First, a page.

> known how a company's behavior becomes more driven by short term gain
> at the expense of long term well being after going public, certainly
> it was true of Borders Books where I used to work) and exacerbated by
> the computerization of finance where profit is derived from all sorts
> of extreme short term hedging and manipulation.
>
> Another dynamic, perhaps somewhat less significant, but still
> interesting, works in the other direction. Rentierism drives a search
> for new revenue streams and new forms of revenue, higher 'ROI', etc.
> One result of this is all sorts of speculative investment in the hopes
> of striking a motherload. Silicon valley and is a prime example of
> this, completely awash in all sorts of venture capital. I recently
> read that even Justin Bieber (!) now fancies himself a venture
> capitalist. This sort of rentierism can be very forward looking, even
> to the point of sheer fantasy. Also there is the Ad-based rentierism
> of the Google and Facebook varieties that also has certain dynamic,
> more forward-oriented characteristics.
>
> Another thing that seems off in Bukharin's discussion (though perhaps
> less central to this discussion) is his discussion of the forward
> looking nature of the proletariat. Today a scientific outlook seems
> ever more the province of a narrow, somewhat privileged and isolated
> strata of professional workers while much of the (at least in core
> countries) decaying traditional proletariat has embraced various forms
> of nostalgia, backwardness and fantasy (perhaps largely driven by the
> collapse of alternatives to the existing order under neoliberalism).
> At the very least current circumstances make it difficult to take the
> traditional marxist association of a scientific outlook and the
> proletariat for granted.
>
> My own thought as to why the capitalist class seems unable to act in
> its own (not even so long term) interests is that it is bound up in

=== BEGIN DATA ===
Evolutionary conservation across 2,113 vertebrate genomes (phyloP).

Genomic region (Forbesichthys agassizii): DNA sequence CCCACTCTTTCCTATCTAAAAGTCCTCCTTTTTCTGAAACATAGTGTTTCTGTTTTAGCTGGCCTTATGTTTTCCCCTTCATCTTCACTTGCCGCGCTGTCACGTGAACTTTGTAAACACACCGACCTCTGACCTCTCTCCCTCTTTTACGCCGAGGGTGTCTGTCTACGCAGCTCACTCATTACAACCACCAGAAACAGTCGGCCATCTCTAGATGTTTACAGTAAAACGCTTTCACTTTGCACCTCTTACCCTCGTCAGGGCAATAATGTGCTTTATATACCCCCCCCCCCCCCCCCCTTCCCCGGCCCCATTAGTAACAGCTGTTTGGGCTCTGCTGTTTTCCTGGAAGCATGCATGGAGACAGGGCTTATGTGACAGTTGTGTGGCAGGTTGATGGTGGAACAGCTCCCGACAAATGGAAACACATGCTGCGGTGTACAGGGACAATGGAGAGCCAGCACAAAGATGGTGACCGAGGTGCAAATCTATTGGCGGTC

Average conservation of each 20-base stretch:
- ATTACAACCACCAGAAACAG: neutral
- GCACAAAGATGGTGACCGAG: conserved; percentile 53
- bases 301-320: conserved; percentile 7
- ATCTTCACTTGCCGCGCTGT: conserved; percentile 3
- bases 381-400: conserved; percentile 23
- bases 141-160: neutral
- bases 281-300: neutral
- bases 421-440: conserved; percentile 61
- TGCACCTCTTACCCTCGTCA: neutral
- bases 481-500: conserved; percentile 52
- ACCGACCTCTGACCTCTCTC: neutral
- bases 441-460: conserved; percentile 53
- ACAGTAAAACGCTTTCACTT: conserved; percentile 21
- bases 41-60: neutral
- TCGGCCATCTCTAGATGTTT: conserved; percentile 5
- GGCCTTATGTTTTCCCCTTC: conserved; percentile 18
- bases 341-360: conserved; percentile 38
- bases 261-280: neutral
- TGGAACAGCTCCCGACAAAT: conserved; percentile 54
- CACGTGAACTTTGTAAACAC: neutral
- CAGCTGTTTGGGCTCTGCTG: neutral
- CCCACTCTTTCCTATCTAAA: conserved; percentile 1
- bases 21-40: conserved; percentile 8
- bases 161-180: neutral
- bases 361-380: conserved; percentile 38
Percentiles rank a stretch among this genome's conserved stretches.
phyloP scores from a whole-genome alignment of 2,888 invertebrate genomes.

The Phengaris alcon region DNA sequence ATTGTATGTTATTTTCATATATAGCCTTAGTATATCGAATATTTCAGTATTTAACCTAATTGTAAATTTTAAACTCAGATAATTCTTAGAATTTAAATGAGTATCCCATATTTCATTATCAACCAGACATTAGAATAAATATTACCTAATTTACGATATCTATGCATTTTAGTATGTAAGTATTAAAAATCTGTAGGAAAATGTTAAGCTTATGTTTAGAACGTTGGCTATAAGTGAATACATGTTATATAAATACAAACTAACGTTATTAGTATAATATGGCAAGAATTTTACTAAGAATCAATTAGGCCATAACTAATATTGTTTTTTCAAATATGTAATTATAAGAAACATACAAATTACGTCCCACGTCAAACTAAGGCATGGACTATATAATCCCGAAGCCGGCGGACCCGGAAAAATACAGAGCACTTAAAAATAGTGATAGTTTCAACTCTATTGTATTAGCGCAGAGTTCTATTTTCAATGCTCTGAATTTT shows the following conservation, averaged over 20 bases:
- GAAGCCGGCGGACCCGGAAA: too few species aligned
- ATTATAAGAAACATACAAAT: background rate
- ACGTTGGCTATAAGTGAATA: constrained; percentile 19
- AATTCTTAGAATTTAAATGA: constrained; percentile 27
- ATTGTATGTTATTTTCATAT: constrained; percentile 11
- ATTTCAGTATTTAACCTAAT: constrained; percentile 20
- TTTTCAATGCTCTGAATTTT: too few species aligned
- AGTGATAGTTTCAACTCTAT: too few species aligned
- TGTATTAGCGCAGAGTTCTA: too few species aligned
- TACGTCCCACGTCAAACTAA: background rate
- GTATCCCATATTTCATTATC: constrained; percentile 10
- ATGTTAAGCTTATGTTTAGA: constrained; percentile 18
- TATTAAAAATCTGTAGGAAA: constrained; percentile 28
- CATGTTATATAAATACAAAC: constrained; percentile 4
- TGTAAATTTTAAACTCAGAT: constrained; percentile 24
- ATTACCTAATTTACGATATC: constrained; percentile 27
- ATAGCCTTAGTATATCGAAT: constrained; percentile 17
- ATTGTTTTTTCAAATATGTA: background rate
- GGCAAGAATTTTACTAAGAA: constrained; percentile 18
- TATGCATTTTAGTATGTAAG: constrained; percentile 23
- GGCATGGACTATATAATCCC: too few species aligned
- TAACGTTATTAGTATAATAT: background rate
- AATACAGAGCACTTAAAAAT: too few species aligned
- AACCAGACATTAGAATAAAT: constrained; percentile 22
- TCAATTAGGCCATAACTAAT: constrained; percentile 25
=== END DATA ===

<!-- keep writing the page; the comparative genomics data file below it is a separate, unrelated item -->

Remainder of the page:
> two propositions. One that capitalism depends importantly on the State
> for both legitimation and for purposes of its own regulation and long
> term health. Two that capitalism has in some meaningful sense
> globalized itself to the point where even the largest and most
> powerful states such as the US or Germany can no longer provide this
> role of legitimation and regulation  (in many ways neoconservatism can
> viewed as the last gasp of this approach). The minimum entity that
> could accomplish something like this now would be the G20, but this is
> the loosest form of federalism. Capitalism is global and all of the
> fundamental problems and challenges it faces are global and any
> conceivable solution to them would also have to be global. Yet
> capitalism has no effective way currently of organizing and carrying
> out a global response to these issues or indeed any sort of global
> initiative or regulation. I do not believe that it is in principle
> impossible for capitalism to develop some more effective means of
> global coordination and self regulation and even perhaps new forms of
> global legitimation but is far from obvious how this might come about.
> Until or unless it does I think that continual crisis (with all its
> attendant destabilizing effects) will be the order of the day.
>